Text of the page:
Win smart­phone strug­gle


Sunday Mail - - NEWS - RE­BECCA BAKER

PAR­ENTS have two sim­ple choices when it comes to kids and elec­tronic de­vices — set some bound­aries, or do noth­ing and “take your chances”.

So says US-based so­cial me­dia ex­pert, au­thor and mother of a teenage girl Lisa Buyer.

“Par­ents of teens have it rough these days thanks to a new cock­tail: Smart­phones laced with so­cial me­dia apps,” she told the Sun­day Mail. “The mix is so po­tent it can take over your teen’s life and so dan­ger­ous it can lit­er­ally open the door to stalk­ers. (Un­for­tu­nately), as the first gen­er­a­tion of par­ents with teens who have grown up with so­cial me­dia, there’s not any his­tor­i­cal data or ad­vice to help guide us.”

The Univer­sity of Florida as­so­ciate pro­fes­sor says as hard as it is, par­ents must step up and set some rules — even if that means con­fis­cat­ing a de­vice from time to time.

“The so­cial me­dia and smart­phone strug­gle is real and ev­ery­one needs help ... we all seem to recog­nise the problem but the path to so­lu­tions is not easy,” she says.

Prof Buyer has spo­ken to the Sun­day Mail on the back of News Corp’s Pulse of Aus­tralia on­line sur­vey, show­ing two-thirds of par­ents have some level of con­cern over the amount of time their chil­dren spend on dig­i­tal de­vices.

Con­cern is high­est among par­ents of teenagers with 82 per cent re­port­ing some level of con­cern over their teens’ screen us­age and 23 per cent be­ing “ex­tremely con­cerned”.

One mum of a pre-teen child who re­sponded to the sur­vey told how her child had lost in­ter­est in ev­ery­thing “other than the tablet” – “cry­ing and fight­ing when told to fin­ish up”.

Sadly, says Prof Buyer, this isn’t un­usual and she took her own 15-year-old daugh­ter’s phone from her for a week, frus­trated it was be­com­ing all-con­sum­ing.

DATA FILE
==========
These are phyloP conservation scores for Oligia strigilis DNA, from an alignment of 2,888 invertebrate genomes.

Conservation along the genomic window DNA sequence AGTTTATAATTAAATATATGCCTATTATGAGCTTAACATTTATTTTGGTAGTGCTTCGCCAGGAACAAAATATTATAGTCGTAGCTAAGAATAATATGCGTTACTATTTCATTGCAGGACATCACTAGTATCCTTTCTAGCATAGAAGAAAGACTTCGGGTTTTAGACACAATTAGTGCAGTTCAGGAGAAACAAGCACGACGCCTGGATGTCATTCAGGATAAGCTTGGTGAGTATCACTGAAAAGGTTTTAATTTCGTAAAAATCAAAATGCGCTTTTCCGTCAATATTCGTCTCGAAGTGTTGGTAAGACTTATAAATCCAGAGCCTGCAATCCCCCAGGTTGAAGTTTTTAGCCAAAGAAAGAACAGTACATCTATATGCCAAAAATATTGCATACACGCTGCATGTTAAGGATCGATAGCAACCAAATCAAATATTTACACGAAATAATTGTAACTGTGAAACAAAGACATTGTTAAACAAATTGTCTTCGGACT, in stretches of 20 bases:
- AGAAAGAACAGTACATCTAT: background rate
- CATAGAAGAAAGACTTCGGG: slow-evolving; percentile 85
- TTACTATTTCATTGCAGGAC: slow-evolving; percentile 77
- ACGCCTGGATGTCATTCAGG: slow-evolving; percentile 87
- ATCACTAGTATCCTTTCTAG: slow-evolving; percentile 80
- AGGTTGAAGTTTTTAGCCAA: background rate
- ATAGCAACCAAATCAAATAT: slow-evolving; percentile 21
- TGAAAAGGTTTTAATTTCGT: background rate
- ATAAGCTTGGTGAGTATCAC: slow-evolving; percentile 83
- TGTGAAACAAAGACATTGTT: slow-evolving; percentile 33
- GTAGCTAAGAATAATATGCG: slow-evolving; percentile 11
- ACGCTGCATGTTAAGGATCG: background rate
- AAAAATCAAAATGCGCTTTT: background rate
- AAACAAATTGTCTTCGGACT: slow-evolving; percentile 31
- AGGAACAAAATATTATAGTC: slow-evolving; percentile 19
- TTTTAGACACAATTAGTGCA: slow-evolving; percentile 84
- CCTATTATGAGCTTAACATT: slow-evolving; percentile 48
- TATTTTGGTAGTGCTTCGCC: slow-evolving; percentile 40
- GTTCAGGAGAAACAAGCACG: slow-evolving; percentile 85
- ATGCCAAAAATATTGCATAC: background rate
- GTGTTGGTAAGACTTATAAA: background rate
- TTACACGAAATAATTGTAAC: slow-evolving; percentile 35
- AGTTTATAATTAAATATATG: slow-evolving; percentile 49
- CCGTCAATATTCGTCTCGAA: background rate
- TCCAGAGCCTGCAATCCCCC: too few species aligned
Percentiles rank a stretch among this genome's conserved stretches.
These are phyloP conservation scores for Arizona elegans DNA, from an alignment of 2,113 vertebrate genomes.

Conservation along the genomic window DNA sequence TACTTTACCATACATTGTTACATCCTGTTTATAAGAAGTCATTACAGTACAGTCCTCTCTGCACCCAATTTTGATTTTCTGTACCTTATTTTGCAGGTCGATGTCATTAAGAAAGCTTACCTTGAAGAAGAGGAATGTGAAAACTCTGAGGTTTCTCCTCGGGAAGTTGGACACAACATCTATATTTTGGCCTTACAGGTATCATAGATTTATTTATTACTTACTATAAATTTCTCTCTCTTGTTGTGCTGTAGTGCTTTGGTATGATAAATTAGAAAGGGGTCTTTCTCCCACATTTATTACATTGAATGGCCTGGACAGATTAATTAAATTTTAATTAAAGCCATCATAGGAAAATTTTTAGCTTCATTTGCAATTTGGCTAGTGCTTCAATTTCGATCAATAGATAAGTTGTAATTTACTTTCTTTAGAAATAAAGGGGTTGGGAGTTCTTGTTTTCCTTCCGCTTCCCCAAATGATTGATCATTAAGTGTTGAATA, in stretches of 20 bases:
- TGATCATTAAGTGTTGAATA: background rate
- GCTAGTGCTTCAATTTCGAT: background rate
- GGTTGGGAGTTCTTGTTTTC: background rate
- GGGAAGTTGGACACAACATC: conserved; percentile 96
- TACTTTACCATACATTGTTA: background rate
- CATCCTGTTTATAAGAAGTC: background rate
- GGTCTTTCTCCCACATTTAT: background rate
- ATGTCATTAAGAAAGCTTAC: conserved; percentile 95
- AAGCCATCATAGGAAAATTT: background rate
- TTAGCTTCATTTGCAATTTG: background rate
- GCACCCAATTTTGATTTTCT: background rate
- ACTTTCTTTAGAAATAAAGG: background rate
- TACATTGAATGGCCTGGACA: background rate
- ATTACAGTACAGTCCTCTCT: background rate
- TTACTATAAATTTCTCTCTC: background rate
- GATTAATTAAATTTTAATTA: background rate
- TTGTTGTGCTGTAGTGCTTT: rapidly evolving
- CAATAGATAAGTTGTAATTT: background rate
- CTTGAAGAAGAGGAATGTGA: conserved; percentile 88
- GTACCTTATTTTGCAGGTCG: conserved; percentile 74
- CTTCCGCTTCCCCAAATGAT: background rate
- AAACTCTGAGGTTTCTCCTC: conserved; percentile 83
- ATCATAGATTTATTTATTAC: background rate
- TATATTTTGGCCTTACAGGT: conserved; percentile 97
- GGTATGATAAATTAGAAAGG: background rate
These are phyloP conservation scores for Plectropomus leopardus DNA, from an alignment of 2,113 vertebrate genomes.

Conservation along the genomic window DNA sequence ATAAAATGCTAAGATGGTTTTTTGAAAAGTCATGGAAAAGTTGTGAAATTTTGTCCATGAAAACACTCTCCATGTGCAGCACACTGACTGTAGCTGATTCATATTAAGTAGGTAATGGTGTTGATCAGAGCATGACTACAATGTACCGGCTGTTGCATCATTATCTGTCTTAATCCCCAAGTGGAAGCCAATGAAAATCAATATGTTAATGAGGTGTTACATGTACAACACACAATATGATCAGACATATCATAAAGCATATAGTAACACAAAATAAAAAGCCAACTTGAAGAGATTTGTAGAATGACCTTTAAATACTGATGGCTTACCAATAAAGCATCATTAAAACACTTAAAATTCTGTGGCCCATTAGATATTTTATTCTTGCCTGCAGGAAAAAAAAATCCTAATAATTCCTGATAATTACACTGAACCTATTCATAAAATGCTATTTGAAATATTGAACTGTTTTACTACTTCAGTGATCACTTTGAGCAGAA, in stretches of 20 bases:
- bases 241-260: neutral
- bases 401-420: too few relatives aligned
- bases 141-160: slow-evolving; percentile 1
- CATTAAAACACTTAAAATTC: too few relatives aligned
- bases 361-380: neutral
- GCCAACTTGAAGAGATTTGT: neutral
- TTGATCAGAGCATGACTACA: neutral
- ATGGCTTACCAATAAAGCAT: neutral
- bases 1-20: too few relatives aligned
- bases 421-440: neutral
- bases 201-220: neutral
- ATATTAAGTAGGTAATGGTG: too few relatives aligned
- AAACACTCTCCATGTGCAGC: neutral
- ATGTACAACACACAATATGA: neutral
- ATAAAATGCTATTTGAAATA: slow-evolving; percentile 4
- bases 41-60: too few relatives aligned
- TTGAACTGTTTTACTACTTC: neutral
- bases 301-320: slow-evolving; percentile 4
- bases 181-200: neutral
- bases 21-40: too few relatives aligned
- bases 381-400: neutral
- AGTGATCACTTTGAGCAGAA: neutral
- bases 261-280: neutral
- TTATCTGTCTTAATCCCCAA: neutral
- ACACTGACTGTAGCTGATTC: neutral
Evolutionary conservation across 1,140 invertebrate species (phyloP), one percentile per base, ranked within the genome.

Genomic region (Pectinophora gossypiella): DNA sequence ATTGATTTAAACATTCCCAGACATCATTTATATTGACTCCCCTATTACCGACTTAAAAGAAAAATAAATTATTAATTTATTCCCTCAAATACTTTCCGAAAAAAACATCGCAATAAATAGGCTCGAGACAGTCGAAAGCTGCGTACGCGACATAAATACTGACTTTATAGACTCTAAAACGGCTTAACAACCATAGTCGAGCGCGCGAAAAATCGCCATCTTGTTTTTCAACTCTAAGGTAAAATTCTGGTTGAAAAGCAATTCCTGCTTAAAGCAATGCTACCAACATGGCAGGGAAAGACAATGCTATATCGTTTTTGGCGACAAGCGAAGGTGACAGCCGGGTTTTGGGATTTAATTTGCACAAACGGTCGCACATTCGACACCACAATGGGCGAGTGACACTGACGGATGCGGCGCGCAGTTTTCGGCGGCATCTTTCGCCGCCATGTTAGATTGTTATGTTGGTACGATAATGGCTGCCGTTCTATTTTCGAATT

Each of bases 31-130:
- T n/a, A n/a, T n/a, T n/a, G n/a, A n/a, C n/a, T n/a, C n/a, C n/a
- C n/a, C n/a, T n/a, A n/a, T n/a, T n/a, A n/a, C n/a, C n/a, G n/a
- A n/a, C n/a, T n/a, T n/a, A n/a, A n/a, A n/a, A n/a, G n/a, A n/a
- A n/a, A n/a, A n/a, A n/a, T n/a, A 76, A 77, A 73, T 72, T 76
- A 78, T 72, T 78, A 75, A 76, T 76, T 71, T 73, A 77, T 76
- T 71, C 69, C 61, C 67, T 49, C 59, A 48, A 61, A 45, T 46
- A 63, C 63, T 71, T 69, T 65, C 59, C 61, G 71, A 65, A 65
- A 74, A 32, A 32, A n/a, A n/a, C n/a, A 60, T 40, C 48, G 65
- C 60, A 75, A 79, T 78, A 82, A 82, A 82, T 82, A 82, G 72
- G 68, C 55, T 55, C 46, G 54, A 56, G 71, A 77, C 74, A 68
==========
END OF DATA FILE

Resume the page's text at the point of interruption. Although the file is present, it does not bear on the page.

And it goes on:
“(It was) the most crip­pling thing a teen could ever imag­ine ... it was not easy but the ben­e­fits were amaz­ing,” she said. “(On day seven) we watched movies, hung out to­gether and went to the beach. That night she handed me a three-page let­ter telling me what a great week­end she had with me and I loved hear­ing all the sto­ries.”

Glenelg-based Stay Ac­tive Chil­dren’s Sports Pro­grams man­ag­ing di­rec­tor Carly Fuda agrees, say­ing it’s im­por­tant fam­i­lies rou­tinely in­clude “screen-free time” as part of their lives. “Set bound­aries for screen time while in the home and rules for use in shared spa­ces only (not bed­rooms),” she says. “Com­mu­ni­cat­ing with chil­dren over meals will al­low par­ents to find out what ac­tiv­i­ties they en­joy do­ing and per­haps plan an out­door ac­tiv­ity for the week­end.”

Ac­cord­ing to the sur­vey, the most com­mon rules par­ents do set for their teenagers are around not talk­ing to or “friend­ing” peo­ple they don’t know (58 per cent) and not us­ing their de­vices at spe­cific times, such as meals and bed­time (49 per cent).

Prof Buyer sug­gests parental-con­trol apps can also be use­ful. “I have found the OurPact app to be very good be­cause you can block apps, al­lo­cate data time per app and also have a sched­ule of when apps are avail­able and not,” she said. “For ex­am­ple I shut down all apps on my daugh­ter’s phone at 10pm oth­er­wise she is up all night.”

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